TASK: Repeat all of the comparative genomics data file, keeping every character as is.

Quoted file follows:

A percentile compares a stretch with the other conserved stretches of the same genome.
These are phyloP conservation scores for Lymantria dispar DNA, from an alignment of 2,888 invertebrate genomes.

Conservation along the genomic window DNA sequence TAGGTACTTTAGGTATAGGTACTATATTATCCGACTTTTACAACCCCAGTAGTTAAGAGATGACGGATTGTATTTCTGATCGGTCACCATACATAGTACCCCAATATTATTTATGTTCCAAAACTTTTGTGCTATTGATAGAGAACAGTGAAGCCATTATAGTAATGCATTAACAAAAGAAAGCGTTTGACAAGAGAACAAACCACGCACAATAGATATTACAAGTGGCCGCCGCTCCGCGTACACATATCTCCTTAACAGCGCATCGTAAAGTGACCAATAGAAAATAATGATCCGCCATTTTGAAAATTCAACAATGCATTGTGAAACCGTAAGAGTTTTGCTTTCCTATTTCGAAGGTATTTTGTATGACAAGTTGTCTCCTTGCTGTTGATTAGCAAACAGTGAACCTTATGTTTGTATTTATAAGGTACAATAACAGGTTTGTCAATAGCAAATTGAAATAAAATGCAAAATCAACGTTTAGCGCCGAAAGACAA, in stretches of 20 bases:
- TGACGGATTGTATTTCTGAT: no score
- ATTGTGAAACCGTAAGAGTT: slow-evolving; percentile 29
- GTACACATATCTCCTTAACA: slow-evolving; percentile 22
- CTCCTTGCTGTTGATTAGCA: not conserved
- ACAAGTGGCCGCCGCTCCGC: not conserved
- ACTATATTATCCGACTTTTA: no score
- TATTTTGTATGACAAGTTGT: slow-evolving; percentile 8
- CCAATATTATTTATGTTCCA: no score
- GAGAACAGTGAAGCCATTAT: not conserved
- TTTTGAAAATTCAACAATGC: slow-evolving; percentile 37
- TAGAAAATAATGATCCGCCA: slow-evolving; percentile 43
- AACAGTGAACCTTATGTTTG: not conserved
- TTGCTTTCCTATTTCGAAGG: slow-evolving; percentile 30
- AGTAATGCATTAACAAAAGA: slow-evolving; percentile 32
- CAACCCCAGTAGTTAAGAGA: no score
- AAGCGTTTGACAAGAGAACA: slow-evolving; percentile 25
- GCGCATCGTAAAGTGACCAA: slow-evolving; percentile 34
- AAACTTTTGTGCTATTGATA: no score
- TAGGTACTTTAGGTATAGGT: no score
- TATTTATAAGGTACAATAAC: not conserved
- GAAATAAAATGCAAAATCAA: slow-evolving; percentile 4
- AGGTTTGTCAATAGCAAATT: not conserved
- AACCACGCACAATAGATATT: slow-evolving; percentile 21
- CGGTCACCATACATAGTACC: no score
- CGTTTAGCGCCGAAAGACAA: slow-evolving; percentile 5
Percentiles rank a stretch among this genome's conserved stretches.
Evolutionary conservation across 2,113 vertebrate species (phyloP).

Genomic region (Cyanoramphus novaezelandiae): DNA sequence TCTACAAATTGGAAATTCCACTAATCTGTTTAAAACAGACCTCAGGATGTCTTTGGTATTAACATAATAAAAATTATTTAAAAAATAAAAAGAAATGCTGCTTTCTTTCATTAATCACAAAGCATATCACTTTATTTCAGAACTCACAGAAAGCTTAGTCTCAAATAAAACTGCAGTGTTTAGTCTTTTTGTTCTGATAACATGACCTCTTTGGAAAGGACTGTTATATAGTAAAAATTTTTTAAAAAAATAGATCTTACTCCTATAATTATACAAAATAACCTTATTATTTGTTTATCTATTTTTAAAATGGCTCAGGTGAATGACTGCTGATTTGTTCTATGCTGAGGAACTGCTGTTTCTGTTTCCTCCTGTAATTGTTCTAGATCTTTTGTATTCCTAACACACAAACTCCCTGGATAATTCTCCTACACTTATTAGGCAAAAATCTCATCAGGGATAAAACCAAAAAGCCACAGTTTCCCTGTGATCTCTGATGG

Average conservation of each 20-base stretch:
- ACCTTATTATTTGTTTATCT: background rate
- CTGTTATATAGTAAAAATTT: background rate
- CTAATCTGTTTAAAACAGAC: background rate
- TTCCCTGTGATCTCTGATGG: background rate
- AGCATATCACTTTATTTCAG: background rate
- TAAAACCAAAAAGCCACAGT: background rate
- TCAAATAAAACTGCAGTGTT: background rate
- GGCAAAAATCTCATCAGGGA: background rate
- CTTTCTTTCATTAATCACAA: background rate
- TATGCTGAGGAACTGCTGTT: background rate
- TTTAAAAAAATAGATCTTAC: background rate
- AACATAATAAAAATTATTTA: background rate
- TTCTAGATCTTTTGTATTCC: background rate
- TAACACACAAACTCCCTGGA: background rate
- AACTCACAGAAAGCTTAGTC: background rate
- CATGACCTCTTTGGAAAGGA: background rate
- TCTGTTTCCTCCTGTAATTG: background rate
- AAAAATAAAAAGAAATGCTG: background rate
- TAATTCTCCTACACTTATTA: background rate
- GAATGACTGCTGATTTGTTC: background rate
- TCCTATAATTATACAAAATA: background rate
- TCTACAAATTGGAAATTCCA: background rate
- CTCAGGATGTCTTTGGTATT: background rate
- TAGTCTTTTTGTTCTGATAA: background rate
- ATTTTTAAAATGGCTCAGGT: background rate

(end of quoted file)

A percentile compares a stretch with the other conserved stretches of the same genome.
These are phyloP conservation scores for Lymantria dispar DNA, from an alignment of 2,888 invertebrate genomes.

Conservation along the genomic window DNA sequence TAGGTACTTTAGGTATAGGTACTATATTATCCGACTTTTACAACCCCAGTAGTTAAGAGATGACGGATTGTATTTCTGATCGGTCACCATACATAGTACCCCAATATTATTTATGTTCCAAAACTTTTGTGCTATTGATAGAGAACAGTGAAGCCATTATAGTAATGCATTAACAAAAGAAAGCGTTTGACAAGAGAACAAACCACGCACAATAGATATTACAAGTGGCCGCCGCTCCGCGTACACATATCTCCTTAACAGCGCATCGTAAAGTGACCAATAGAAAATAATGATCCGCCATTTTGAAAATTCAACAATGCATTGTGAAACCGTAAGAGTTTTGCTTTCCTATTTCGAAGGTATTTTGTATGACAAGTTGTCTCCTTGCTGTTGATTAGCAAACAGTGAACCTTATGTTTGTATTTATAAGGTACAATAACAGGTTTGTCAATAGCAAATTGAAATAAAATGCAAAATCAACGTTTAGCGCCGAAAGACAA, in stretches of 20 bases:
- TGACGGATTGTATTTCTGAT: no score
- ATTGTGAAACCGTAAGAGTT: slow-evolving; percentile 29
- GTACACATATCTCCTTAACA: slow-evolving; percentile 22
- CTCCTTGCTGTTGATTAGCA: not conserved
- ACAAGTGGCCGCCGCTCCGC: not conserved
- ACTATATTATCCGACTTTTA: no score
- TATTTTGTATGACAAGTTGT: slow-evolving; percentile 8
- CCAATATTATTTATGTTCCA: no score
- GAGAACAGTGAAGCCATTAT: not conserved
- TTTTGAAAATTCAACAATGC: slow-evolving; percentile 37
- TAGAAAATAATGATCCGCCA: slow-evolving; percentile 43
- AACAGTGAACCTTATGTTTG: not conserved
- TTGCTTTCCTATTTCGAAGG: slow-evolving; percentile 30
- AGTAATGCATTAACAAAAGA: slow-evolving; percentile 32
- CAACCCCAGTAGTTAAGAGA: no score
- AAGCGTTTGACAAGAGAACA: slow-evolving; percentile 25
- GCGCATCGTAAAGTGACCAA: slow-evolving; percentile 34
- AAACTTTTGTGCTATTGATA: no score
- TAGGTACTTTAGGTATAGGT: no score
- TATTTATAAGGTACAATAAC: not conserved
- GAAATAAAATGCAAAATCAA: slow-evolving; percentile 4
- AGGTTTGTCAATAGCAAATT: not conserved
- AACCACGCACAATAGATATT: slow-evolving; percentile 21
- CGGTCACCATACATAGTACC: no score
- CGTTTAGCGCCGAAAGACAA: slow-evolving; percentile 5
Percentiles rank a stretch among this genome's conserved stretches.
Evolutionary conservation across 2,113 vertebrate species (phyloP).

Genomic region (Cyanoramphus novaezelandiae): DNA sequence TCTACAAATTGGAAATTCCACTAATCTGTTTAAAACAGACCTCAGGATGTCTTTGGTATTAACATAATAAAAATTATTTAAAAAATAAAAAGAAATGCTGCTTTCTTTCATTAATCACAAAGCATATCACTTTATTTCAGAACTCACAGAAAGCTTAGTCTCAAATAAAACTGCAGTGTTTAGTCTTTTTGTTCTGATAACATGACCTCTTTGGAAAGGACTGTTATATAGTAAAAATTTTTTAAAAAAATAGATCTTACTCCTATAATTATACAAAATAACCTTATTATTTGTTTATCTATTTTTAAAATGGCTCAGGTGAATGACTGCTGATTTGTTCTATGCTGAGGAACTGCTGTTTCTGTTTCCTCCTGTAATTGTTCTAGATCTTTTGTATTCCTAACACACAAACTCCCTGGATAATTCTCCTACACTTATTAGGCAAAAATCTCATCAGGGATAAAACCAAAAAGCCACAGTTTCCCTGTGATCTCTGATGG

Average conservation of each 20-base stretch:
- ACCTTATTATTTGTTTATCT: background rate
- CTGTTATATAGTAAAAATTT: background rate
- CTAATCTGTTTAAAACAGAC: background rate
- TTCCCTGTGATCTCTGATGG: background rate
- AGCATATCACTTTATTTCAG: background rate
- TAAAACCAAAAAGCCACAGT: background rate
- TCAAATAAAACTGCAGTGTT: background rate
- GGCAAAAATCTCATCAGGGA: background rate
- CTTTCTTTCATTAATCACAA: background rate
- TATGCTGAGGAACTGCTGTT: background rate
- TTTAAAAAAATAGATCTTAC: background rate
- AACATAATAAAAATTATTTA: background rate
- TTCTAGATCTTTTGTATTCC: background rate
- TAACACACAAACTCCCTGGA: background rate
- AACTCACAGAAAGCTTAGTC: background rate
- CATGACCTCTTTGGAAAGGA: background rate
- TCTGTTTCCTCCTGTAATTG: background rate
- AAAAATAAAAAGAAATGCTG: background rate
- TAATTCTCCTACACTTATTA: background rate
- GAATGACTGCTGATTTGTTC: background rate
- TCCTATAATTATACAAAATA: background rate
- TCTACAAATTGGAAATTCCA: background rate
- CTCAGGATGTCTTTGGTATT: background rate
- TAGTCTTTTTGTTCTGATAA: background rate
- ATTTTTAAAATGGCTCAGGT: background rate